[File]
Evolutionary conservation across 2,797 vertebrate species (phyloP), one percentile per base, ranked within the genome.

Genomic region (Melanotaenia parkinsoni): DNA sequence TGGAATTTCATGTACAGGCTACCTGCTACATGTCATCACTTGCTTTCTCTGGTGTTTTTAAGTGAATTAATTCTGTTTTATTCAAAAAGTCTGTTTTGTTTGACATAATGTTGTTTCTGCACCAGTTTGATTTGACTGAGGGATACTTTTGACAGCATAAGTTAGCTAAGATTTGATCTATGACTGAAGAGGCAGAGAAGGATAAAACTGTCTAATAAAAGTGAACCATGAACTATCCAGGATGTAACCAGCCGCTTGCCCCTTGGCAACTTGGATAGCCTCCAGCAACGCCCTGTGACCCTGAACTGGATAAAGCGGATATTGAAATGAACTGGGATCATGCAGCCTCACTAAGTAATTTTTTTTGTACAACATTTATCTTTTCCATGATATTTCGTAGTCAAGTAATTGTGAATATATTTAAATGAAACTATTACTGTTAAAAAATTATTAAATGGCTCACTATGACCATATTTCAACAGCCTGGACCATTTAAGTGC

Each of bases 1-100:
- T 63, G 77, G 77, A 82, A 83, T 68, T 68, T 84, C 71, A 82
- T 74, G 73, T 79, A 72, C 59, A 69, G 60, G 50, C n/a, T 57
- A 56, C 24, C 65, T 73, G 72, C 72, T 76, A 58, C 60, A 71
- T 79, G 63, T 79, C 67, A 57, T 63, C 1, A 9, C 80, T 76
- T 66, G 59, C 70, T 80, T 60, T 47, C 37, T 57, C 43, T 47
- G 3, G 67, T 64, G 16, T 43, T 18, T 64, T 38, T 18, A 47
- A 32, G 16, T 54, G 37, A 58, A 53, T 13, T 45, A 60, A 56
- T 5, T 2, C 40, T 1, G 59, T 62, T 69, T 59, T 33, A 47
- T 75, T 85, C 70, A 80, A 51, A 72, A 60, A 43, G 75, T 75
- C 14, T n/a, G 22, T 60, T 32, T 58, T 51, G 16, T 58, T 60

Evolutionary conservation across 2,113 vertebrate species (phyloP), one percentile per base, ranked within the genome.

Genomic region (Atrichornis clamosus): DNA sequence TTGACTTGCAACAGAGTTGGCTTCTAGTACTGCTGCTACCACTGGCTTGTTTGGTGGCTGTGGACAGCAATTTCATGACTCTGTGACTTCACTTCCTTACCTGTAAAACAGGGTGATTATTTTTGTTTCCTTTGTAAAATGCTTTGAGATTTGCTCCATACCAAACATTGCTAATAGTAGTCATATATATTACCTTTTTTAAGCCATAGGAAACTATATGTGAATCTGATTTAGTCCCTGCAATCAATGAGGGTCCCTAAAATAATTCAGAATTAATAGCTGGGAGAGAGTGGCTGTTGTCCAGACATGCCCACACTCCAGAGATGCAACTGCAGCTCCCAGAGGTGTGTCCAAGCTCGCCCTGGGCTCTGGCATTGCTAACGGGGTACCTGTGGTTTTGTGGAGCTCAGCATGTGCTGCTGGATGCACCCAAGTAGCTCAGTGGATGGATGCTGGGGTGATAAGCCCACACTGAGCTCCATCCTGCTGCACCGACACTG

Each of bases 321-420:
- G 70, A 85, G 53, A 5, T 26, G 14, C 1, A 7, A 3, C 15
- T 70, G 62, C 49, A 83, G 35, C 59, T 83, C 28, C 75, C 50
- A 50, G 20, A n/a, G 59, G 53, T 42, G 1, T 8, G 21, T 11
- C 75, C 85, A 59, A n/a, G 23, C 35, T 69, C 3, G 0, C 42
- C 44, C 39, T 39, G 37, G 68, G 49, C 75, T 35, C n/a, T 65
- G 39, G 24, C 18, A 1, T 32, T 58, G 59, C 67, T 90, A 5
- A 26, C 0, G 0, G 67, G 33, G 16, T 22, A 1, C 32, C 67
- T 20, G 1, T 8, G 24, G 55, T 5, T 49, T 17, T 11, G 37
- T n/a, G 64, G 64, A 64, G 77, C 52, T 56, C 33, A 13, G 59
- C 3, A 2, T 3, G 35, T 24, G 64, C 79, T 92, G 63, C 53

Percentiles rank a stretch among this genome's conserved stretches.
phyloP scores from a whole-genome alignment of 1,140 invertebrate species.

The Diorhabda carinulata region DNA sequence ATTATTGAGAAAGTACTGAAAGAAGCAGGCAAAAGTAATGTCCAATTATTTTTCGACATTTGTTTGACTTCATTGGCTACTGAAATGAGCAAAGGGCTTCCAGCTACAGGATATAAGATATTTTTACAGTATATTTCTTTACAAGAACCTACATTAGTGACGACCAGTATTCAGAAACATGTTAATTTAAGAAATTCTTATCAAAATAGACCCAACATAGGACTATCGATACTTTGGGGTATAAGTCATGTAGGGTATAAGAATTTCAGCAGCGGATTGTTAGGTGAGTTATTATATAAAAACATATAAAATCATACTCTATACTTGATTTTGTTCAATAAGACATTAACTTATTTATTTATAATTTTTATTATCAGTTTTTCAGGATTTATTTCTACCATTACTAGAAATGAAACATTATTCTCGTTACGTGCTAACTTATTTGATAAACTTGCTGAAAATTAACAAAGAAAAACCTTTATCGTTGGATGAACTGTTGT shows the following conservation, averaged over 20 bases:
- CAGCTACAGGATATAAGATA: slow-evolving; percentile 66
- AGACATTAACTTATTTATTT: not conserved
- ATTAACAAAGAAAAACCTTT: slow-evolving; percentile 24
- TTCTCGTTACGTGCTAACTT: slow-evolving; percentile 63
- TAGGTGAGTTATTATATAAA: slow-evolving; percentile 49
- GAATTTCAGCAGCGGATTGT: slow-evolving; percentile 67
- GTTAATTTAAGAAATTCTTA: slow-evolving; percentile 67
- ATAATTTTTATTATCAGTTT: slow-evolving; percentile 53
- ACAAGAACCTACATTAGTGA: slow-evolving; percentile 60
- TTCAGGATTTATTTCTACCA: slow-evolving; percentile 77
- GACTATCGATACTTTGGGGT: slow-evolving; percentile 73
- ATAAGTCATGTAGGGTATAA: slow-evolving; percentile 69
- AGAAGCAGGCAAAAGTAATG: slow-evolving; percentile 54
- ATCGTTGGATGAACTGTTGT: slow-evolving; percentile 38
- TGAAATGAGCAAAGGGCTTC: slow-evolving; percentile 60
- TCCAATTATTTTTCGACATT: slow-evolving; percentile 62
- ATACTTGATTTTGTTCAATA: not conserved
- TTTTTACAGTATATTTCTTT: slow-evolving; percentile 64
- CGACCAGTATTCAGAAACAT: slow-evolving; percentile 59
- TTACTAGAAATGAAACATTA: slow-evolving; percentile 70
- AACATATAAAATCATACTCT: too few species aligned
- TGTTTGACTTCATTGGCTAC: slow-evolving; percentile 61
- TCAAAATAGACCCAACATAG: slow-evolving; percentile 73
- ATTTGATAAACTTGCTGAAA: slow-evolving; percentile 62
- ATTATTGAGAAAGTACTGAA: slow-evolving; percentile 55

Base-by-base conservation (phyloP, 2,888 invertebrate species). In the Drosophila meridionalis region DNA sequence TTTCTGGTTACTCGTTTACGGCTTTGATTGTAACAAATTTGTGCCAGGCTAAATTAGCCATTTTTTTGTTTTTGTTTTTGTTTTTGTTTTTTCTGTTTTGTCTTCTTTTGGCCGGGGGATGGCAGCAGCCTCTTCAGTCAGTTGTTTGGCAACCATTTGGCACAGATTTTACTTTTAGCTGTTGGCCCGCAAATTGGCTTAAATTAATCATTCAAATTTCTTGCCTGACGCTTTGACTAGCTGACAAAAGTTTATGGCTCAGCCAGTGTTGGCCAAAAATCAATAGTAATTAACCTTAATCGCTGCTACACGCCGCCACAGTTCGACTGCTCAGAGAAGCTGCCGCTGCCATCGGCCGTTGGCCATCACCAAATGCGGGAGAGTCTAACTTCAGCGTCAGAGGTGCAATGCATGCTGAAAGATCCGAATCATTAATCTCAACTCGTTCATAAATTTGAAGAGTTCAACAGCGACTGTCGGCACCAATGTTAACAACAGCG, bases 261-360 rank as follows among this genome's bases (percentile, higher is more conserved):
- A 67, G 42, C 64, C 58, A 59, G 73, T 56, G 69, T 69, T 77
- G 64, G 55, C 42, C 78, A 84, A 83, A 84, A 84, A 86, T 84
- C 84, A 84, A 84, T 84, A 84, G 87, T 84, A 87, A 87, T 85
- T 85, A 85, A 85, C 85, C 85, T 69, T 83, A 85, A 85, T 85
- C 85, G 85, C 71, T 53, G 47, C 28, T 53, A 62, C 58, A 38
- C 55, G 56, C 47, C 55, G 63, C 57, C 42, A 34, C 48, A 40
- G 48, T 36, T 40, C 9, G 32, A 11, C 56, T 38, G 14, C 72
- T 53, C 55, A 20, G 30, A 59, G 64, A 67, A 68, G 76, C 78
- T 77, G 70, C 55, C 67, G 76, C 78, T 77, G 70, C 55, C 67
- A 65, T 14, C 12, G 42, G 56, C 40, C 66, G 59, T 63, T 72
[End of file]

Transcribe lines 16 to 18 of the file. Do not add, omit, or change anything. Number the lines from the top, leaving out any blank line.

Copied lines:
Each of bases 321-420:
- G 70, A 85, G 53, A 5, T 26, G 14, C 1, A 7, A 3, C 15
- T 70, G 62, C 49, A 83, G 35, C 59, T 83, C 28, C 75, C 50